In his seminal work, “Man’s Search for Meaning,” Viktor Frankl outlined a philosophy for life rooted in the grasp of “meaning.” For those unfamiliar with the book, Viktor Frankl was a psychiatrist who survived the horrors of the Nazi concentration camps during World War II. In his book, he explores the idea that the primary motivation of human beings is the search for meaning in life. He argues that even in the most difficult and seemingly hopeless situations, we can find meaning and purpose if we have a goal to strive towards.
This idea is incredibly relevant to running, where setting and chasing goals is essential to the sport. Running a marathon, completing a 5K in under 30 minutes, or running consistently three times a week - these goals that we as runners set for ourselves. And just like in Frankl's philosophy, it is in pursuing these goals that we find meaning and purpose in our running.
When we set a goal for ourselves, we give ourselves a reason to push through the pain, the fatigue, and the monotony of training. We are giving ourselves a reason to get up early, to lace up our shoes, and to hit the pavement. And when we achieve that goal, whether crossing the finish line or simply feeling stronger and more confident in our running, we experience a sense of accomplishment and satisfaction that is hard to replicate in any other aspect of our lives.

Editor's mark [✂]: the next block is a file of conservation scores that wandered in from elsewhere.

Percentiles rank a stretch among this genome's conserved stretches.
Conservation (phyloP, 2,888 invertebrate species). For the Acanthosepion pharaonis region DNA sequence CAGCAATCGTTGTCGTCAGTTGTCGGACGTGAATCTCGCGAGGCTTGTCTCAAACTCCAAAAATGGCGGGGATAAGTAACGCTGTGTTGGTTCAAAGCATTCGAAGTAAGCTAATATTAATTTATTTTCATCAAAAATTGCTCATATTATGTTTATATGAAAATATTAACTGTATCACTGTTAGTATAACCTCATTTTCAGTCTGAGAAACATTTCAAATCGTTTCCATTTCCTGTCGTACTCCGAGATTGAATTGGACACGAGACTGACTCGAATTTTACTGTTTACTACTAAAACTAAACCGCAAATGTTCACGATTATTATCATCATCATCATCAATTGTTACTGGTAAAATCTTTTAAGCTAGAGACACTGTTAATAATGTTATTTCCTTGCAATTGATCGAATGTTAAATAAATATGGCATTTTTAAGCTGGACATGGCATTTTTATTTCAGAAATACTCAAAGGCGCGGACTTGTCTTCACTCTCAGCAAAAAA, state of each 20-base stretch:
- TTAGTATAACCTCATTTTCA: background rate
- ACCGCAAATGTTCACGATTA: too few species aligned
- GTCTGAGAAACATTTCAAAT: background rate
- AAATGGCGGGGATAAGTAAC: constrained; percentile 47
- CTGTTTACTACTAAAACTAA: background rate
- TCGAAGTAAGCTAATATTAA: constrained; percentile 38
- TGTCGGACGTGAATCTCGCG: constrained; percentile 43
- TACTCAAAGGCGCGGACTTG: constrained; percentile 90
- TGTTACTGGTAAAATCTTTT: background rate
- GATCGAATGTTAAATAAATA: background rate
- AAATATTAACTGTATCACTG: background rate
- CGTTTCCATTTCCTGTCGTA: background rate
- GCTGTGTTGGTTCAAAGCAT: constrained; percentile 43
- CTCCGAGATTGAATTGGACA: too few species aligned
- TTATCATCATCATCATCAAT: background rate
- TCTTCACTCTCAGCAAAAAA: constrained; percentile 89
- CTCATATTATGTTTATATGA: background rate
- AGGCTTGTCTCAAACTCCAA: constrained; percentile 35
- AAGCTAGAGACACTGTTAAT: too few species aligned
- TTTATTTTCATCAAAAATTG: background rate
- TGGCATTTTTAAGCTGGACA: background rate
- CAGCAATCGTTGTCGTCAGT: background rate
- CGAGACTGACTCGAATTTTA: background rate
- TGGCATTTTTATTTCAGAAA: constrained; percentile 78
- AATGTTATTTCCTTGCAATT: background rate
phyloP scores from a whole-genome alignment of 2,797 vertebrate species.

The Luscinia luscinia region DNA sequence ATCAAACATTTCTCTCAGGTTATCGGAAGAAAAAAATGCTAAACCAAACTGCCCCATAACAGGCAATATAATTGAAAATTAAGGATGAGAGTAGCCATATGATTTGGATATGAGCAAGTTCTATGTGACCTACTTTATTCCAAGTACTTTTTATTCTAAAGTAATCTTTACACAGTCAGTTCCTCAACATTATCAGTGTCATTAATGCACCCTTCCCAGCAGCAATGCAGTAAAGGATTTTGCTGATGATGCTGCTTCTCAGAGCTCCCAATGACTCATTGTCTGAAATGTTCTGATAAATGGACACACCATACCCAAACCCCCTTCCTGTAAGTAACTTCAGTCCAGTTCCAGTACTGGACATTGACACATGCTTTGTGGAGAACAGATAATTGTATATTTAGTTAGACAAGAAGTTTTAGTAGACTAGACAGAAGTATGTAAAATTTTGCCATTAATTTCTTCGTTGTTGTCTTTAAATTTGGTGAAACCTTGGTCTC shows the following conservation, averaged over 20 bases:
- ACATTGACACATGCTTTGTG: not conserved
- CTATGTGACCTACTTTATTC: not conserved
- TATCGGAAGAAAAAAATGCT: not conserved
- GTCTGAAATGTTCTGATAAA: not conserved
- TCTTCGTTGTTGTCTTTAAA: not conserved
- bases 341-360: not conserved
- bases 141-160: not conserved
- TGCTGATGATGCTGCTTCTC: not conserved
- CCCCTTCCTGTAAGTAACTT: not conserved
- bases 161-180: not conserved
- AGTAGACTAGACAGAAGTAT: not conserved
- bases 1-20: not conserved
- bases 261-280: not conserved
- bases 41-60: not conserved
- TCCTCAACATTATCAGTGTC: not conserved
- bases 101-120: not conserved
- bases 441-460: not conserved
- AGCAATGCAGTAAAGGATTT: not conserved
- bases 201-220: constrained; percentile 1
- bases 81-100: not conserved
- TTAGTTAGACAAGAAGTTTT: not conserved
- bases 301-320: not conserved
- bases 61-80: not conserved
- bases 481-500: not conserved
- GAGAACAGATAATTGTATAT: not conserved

But the importance of goals in running goes beyond just the satisfaction of achieving them. Goals also give us direction and focus in our training. They help us prioritize our time and energy and give us a sense of purpose in every run we take. Without goals, running can quickly become aimless and uninspired, and it can be challenging to stay motivated when there is no clear destination in sight.
Moreover, just as Frankl argues that finding meaning in life can help us endure even the most challenging circumstances, setting and achieving goals in running can help us push through difficult times. Whether it's an injury, a period of low motivation, or a slump in our training, having a goal to work towards can help us stay on track and persevere through the tough times.
I wonder if Viktor Frankl was a runner. Even if he was not, I guarantee he would agree with me wishing you the best of luck chasing your running goals.